One week ago, I was a bundle of nerves. I was preparing for my trip to Discovery Yoga in St. Augustine, FL for a 5-week class on teaching yoga, and I was paralyzed by my anxiety. What should I pack? Do I need another pair of shoes? What if I can’t keep up with the anatomy lessons? Is there a tutor for people who are allergic to science? I’m not very advanced in yoga – what if I’m the worst one in the class and everyone laughs at me?
I brought these and so many other questions, along with my bike and kayak (and a million pair of shoes) as I started class Sunday night. The homework started right away (reading in anatomy!) and I launched into a whole new schedule (yoga from 7-9, quick breakfast, philosophy & ethics from 9:30-12:30, break for lunch and back for poses, anatomy, and practice teaching from 2-6.) The last couple of days have been a whirlwind of new people, new vocabulary, new muscle soreness and exhaustion. I expected to be shutting down at this point, overwhelmed with the learning and the lifestyle. But through an act of grace, I was guided to choose Kripalu yoga for my teacher training, a school of yoga that emphasizes self awareness in body, mind, and spirit rather than perfection in poses. And so here is what I have already learned:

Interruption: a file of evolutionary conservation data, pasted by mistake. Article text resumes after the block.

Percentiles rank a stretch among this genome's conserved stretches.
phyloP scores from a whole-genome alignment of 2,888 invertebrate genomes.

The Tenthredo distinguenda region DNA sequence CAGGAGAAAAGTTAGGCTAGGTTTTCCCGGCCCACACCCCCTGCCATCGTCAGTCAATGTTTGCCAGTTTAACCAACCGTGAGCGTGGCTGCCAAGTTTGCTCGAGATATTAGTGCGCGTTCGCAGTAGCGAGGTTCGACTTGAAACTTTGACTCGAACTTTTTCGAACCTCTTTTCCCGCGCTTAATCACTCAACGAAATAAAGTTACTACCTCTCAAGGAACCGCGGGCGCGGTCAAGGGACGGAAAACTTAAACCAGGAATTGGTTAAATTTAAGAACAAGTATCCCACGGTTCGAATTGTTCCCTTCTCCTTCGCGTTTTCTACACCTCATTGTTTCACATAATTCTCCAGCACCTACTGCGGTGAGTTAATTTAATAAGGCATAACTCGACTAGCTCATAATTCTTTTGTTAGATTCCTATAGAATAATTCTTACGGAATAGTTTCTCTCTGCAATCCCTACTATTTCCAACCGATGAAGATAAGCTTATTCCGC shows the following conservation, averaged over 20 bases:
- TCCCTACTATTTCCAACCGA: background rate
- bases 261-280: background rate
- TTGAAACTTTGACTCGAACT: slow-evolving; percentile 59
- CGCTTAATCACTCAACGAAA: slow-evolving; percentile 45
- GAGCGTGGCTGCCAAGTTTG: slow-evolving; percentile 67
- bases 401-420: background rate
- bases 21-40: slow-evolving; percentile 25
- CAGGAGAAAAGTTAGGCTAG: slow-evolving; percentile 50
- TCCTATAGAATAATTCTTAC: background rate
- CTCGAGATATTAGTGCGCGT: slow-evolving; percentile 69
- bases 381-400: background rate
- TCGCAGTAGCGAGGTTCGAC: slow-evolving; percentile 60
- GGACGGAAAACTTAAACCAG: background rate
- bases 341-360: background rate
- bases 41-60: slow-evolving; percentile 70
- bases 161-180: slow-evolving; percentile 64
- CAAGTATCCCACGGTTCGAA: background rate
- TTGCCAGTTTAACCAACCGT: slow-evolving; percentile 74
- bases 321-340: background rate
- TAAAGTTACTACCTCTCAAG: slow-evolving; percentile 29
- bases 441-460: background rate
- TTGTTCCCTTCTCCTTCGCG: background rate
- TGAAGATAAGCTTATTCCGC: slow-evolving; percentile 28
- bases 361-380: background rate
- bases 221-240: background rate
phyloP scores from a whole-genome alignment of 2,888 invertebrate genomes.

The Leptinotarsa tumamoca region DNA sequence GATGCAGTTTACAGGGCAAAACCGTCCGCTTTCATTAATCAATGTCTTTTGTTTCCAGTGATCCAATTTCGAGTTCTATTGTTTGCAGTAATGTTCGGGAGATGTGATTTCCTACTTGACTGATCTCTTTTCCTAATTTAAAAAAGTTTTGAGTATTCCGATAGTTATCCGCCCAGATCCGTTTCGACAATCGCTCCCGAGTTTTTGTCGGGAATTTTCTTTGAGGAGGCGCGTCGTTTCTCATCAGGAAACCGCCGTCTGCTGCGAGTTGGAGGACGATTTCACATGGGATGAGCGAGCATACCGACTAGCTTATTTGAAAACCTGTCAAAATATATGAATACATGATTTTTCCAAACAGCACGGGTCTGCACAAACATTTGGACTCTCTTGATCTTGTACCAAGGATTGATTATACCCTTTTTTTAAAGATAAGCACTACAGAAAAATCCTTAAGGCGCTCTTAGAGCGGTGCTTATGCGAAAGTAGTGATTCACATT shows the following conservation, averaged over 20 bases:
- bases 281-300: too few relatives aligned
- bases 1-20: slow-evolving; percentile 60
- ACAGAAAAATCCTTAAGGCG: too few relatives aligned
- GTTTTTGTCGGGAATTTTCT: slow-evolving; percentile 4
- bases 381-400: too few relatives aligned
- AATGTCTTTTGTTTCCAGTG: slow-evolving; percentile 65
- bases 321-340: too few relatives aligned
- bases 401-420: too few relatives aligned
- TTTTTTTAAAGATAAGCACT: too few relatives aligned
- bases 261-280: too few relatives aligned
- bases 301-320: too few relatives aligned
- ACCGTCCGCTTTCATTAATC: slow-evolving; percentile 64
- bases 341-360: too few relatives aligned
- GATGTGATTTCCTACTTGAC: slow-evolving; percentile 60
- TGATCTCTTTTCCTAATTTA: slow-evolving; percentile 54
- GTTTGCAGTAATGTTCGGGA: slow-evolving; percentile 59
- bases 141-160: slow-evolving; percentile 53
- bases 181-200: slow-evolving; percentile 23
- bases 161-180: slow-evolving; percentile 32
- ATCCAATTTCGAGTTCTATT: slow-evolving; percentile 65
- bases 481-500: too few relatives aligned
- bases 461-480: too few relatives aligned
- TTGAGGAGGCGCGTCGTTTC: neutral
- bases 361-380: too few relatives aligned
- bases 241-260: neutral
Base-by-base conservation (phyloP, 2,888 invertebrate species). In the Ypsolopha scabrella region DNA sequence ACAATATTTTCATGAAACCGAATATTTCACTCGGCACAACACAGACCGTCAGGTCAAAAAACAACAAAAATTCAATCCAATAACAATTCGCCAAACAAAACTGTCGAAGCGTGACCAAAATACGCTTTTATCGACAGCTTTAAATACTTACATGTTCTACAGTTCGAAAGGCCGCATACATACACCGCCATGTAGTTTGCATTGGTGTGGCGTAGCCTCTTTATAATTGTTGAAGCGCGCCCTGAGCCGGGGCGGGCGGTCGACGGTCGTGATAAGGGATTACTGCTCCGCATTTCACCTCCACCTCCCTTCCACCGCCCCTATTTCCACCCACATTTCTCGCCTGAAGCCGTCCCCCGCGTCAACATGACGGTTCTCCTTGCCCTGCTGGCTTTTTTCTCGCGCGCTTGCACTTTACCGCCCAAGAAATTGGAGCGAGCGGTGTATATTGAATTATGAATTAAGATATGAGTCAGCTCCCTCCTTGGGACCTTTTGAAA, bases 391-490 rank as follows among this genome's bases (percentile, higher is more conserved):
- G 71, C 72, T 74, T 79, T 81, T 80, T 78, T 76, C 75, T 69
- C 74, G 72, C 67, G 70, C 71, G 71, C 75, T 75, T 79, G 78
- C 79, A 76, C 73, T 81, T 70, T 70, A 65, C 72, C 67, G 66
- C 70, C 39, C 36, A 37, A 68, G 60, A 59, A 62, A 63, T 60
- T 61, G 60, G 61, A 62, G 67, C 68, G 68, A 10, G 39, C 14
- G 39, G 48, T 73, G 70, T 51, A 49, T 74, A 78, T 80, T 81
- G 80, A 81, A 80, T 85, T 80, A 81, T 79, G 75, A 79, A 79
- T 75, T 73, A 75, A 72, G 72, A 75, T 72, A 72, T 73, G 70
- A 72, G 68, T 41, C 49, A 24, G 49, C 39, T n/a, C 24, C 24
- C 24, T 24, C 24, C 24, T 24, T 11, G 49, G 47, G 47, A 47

I have what I need. I may not have a wide selection of yoga clothes, and I may wish I had brought more silverware so I didn’t have to wash my dishes after every meal. But I have a comfortable bed to sleep in, a grocery store close enough to bike to, and a community with resources to share. What I need for each day continues to be provided.
I will learn what I need to learn. I will probably have to study my anatomy book more than my philosophy book. I may struggle with the foreign language terms and feel childish as I give instructions for a pose I’m not an expert at. But I am certain the learning will come, because I feel it already blossoming within me.
Yoga is not a competition – with anyone else or even with yourself. What my body needs to do today, I will honor. Where my edge in the stretch is today may be different from yesterday. Pushing past that edge only leads to pain, and, to quote one of my teachers, “Yoga is supposed to be about ahh, not ow!” My physical ability is only part of what I bring to my yoga practice.
I’m on a journey into new territory, learning a new skill, learning a new way of seeing the world. But beyond that, I sense the deeper purpose of that grace that led me to choose this yoga teacher training program. What I’m here to learn is a new way of seeing myself: strong and weak, powerful and vulnerable, searching and found. And though I may only be a few days into the process, the glimpse I’ve had of that vision is glorious.